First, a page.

Monday, October 15, 2012

Paraty’s Contribution To German Literature

Paraty isn’t only a charming little town within the Bahia da Ilha Grande:  
And the venue for Brazil’s most important literary festival: 

It also played a seminal role in the life one of the great German-language writers of the twentieth century.
Here’s the story:

This lady is Júlia da Silva Bruhns, the daughter of a Brazilian mother and a German father.
Back in the mid-nineteenth century, her father owned a number of sugarcane plantations on the Brazilian coast between Rio de Janeiro and the port of Santos.

Júlia was born in this house, in Paraty, and lived there until a year after her mother’s death.

And then, at the age of seven, she was shipped-off to live with her father’s brother in Lübeck.

She arrived speaking only Portuguese.

The rest of the family spoke only German.

In the Germanic fashion of the time, they decided to solve the communication problem by sending her to a boarding school where she stayed for the next seven years.

Harsh treatment, as far as I'm concerned, for a little Brazilian girl.

In 1869, she married Thomas Heinrich Mann, a senator and grain merchant.

She was seventeen; he was twenty-nine.

Their second son, born in 1875, was christened Paul Thomas Mann.

She always called him Paulo.

But the world knew him as the Nobel Prize laureate, Thomas Mann.

His mother was the inspiration for Gerda Arnoldson and Toni Buddenbrook in Buddenbrooks, for the wife of Senator Rodde in Doktor Faustus, for Consuelo in Tonio Kröger, and for the mother of the protagonist, Gustav von Aschenbach, in Death in Venice.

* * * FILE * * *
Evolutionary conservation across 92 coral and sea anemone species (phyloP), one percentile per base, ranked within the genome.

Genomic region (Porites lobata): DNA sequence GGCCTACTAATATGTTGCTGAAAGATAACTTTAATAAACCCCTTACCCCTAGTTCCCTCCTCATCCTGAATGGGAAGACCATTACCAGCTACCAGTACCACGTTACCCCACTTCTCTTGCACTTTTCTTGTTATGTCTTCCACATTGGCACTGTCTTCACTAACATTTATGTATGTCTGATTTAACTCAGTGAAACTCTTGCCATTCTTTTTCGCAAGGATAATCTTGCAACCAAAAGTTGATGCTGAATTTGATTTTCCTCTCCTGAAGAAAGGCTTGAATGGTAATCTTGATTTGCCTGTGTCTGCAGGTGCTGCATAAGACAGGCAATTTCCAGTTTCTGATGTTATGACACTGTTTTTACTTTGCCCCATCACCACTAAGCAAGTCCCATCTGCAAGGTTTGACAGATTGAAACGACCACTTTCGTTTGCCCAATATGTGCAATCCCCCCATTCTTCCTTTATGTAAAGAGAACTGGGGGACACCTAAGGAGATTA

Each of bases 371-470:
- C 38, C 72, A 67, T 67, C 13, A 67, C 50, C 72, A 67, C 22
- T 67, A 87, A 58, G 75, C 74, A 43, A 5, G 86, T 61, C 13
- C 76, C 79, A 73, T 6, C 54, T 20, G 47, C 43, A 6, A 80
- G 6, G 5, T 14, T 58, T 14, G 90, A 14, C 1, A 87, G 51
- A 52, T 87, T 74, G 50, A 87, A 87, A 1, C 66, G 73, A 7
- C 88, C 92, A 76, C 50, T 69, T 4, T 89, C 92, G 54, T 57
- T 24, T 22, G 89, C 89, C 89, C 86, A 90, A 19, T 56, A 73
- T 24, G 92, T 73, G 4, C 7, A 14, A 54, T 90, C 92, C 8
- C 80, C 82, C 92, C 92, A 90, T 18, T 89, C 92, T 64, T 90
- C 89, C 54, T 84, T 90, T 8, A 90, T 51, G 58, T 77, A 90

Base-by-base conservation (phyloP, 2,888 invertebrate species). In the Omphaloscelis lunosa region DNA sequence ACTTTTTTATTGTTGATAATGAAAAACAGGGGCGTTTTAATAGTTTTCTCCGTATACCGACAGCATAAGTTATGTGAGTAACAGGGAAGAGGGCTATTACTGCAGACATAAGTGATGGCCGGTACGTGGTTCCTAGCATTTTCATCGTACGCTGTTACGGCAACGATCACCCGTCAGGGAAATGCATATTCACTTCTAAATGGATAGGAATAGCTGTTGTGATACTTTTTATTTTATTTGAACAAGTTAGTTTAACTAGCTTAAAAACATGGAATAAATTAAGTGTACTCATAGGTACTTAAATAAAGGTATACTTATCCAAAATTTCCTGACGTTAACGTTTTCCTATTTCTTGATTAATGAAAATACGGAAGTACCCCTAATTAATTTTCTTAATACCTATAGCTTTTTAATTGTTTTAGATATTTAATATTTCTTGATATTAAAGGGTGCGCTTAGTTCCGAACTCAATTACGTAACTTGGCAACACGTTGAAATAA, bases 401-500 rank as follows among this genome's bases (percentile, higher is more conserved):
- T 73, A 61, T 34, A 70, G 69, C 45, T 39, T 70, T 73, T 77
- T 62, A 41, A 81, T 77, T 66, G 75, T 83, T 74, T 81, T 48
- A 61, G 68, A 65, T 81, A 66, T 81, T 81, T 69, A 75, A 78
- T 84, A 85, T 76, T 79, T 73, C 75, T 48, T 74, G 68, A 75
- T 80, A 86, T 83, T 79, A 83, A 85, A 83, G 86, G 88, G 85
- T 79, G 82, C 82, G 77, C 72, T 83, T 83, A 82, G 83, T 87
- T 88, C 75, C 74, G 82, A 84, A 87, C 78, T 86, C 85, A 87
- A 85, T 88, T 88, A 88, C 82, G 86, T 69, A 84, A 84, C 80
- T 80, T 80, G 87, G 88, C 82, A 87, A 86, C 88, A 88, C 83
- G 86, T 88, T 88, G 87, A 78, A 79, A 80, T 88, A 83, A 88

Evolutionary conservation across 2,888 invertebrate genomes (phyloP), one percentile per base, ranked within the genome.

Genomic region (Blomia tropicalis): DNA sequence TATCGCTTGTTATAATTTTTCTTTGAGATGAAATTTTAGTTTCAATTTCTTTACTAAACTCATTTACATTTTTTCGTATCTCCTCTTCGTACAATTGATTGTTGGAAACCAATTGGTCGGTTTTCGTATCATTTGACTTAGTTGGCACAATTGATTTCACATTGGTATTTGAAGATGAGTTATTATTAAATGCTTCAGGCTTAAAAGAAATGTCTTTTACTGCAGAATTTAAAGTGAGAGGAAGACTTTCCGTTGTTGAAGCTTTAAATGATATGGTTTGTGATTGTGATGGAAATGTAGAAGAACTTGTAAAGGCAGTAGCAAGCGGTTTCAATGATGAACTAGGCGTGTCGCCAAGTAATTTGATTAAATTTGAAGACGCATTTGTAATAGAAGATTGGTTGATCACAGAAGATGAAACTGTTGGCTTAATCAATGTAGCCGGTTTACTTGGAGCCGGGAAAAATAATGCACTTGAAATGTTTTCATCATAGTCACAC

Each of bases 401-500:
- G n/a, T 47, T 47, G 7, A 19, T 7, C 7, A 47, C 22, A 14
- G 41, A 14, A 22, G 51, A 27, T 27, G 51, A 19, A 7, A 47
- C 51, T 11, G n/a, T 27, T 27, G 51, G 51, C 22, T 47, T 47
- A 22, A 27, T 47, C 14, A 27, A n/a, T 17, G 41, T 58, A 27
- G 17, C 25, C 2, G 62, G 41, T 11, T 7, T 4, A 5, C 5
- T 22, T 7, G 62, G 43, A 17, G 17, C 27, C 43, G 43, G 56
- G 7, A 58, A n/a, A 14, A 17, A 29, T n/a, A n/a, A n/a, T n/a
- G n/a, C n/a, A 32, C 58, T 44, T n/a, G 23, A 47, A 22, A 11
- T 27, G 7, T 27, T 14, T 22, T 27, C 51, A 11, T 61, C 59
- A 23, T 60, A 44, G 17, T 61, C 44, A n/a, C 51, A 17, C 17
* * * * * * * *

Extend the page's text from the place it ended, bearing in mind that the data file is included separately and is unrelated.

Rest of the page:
In her age, she wrote a book (never translated as far as I know) called Aus Dodos Kindheit in which she described her idyllic childhood in Paraty, referring to it as “the happiest time of my life”.

If you read German, you can still find it in many libraries throughout the world.
Check the World Library Catalogue for one near you:

Leighton - Monday


  1. Very interesting Leighton! Thank you!
    Greetings from Belgium where they also speak German.

  2. It is amazing how much those first seven years of life can nourish and mark you, especially if the next several years don't live up to that... Wonderful story, beautifully told.

  3. Fascinating. Maybe some great writers have these unusual people in their lives to write what they do.

  4. How do you keep coming up with this these things? Mann, oh Mann, you're terrific, L.

  5. Those amazing Brazilian women! Thank you for introducing me to yet another one.

  6. What a great history! Thomas Mann was one of my father's favorite authors, and he particularly liked The Magic Mountain and Buddenbrooks.

    But I never knew Mann's history.

    It was harsh to ship a seven-year-old girl off to Germany and then to boarding school. But she weathered it and produced a world-famous author, so somehow she was fine.